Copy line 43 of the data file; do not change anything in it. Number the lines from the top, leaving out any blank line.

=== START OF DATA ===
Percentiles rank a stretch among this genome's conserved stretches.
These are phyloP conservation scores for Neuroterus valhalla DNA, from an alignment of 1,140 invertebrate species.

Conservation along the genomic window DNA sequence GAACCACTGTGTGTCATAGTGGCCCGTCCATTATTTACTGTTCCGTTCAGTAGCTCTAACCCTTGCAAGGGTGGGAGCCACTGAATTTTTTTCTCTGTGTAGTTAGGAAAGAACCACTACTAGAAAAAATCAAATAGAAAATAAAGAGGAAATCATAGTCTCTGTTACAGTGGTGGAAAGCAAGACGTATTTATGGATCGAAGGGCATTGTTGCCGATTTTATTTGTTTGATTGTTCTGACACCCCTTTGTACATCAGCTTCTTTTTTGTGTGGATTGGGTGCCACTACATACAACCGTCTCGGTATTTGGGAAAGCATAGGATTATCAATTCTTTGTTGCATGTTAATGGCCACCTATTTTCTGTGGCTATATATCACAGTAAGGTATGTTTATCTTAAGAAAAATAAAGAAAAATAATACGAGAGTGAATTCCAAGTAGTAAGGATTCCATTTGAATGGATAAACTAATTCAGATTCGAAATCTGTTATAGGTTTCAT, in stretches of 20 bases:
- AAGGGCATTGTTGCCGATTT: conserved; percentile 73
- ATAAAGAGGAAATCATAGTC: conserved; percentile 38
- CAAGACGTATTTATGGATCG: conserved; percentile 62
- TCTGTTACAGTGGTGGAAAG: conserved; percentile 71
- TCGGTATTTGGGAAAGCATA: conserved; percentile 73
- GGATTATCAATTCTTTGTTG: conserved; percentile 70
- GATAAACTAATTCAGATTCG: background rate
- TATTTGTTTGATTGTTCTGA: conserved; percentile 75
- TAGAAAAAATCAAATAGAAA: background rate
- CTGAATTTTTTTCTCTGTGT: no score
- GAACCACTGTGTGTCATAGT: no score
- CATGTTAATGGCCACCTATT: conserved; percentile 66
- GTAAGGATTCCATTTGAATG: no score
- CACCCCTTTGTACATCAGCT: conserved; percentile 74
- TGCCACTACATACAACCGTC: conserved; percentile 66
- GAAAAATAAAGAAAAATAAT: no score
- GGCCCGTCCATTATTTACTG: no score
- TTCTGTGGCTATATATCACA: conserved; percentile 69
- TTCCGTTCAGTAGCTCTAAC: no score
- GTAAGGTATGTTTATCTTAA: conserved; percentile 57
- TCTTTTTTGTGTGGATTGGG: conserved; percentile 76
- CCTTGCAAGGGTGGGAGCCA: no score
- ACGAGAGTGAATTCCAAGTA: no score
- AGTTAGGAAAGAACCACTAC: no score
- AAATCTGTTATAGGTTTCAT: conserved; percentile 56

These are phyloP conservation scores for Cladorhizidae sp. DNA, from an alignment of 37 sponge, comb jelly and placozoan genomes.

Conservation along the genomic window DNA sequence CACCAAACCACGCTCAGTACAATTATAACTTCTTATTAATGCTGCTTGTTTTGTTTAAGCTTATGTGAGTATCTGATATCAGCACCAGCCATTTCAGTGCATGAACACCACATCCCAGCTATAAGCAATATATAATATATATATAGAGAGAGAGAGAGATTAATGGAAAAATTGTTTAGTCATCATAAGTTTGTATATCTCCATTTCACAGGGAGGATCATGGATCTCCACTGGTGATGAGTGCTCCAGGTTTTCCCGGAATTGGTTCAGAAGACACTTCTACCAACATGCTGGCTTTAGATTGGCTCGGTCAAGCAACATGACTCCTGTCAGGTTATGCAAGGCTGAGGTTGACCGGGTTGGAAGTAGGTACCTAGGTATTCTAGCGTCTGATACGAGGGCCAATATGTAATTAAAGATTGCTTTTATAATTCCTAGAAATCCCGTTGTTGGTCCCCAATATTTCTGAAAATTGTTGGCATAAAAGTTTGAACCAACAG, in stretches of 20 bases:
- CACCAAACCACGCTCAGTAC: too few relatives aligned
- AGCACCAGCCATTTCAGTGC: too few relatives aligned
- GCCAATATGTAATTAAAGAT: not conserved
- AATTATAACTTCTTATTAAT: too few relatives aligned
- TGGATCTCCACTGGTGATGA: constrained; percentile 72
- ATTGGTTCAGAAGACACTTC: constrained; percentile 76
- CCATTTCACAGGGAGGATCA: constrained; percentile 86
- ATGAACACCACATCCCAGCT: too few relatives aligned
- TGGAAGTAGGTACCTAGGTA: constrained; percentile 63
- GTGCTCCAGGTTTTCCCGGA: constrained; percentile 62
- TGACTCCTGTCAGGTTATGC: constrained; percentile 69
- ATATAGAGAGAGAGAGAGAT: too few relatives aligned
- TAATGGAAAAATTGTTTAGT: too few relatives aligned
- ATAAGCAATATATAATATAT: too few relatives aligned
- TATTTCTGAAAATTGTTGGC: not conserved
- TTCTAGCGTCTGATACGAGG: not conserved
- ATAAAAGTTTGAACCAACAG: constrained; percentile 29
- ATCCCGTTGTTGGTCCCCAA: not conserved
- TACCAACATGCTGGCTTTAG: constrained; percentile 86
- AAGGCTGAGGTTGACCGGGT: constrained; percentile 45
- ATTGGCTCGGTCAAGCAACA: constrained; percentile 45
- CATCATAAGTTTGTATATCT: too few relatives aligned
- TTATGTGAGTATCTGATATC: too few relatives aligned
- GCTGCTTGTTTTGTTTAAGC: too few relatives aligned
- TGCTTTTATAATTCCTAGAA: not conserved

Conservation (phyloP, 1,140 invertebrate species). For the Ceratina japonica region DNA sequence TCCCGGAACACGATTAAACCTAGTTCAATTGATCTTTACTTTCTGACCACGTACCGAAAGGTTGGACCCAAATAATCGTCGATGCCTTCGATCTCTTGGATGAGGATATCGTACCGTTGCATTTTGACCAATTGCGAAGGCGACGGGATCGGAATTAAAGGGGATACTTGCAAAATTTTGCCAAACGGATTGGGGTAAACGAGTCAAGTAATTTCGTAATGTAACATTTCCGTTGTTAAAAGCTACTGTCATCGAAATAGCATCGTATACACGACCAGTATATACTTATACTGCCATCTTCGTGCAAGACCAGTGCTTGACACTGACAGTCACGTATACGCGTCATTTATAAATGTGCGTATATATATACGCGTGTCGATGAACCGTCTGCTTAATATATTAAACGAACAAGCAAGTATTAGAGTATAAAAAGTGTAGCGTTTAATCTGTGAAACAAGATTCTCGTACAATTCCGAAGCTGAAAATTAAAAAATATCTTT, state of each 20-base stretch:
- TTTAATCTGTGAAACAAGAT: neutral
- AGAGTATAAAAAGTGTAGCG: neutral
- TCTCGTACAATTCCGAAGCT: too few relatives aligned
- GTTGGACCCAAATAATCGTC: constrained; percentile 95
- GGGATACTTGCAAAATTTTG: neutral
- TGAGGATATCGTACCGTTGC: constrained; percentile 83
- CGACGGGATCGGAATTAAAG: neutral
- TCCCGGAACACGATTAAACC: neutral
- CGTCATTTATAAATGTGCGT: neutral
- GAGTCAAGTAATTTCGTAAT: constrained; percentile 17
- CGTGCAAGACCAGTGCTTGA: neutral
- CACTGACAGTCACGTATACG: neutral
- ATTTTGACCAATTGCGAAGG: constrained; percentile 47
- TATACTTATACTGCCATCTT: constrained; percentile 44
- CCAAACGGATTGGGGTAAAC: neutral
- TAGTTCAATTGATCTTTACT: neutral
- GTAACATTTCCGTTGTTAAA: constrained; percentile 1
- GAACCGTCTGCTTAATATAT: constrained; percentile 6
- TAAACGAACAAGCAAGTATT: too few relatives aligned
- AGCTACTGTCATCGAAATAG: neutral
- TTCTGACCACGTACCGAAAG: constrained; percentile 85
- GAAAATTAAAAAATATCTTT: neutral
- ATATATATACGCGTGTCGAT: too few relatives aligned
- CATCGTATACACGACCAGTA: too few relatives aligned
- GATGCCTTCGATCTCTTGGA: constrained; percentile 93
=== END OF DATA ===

- TAATGGAAAAATTGTTTAGT: too few relatives aligned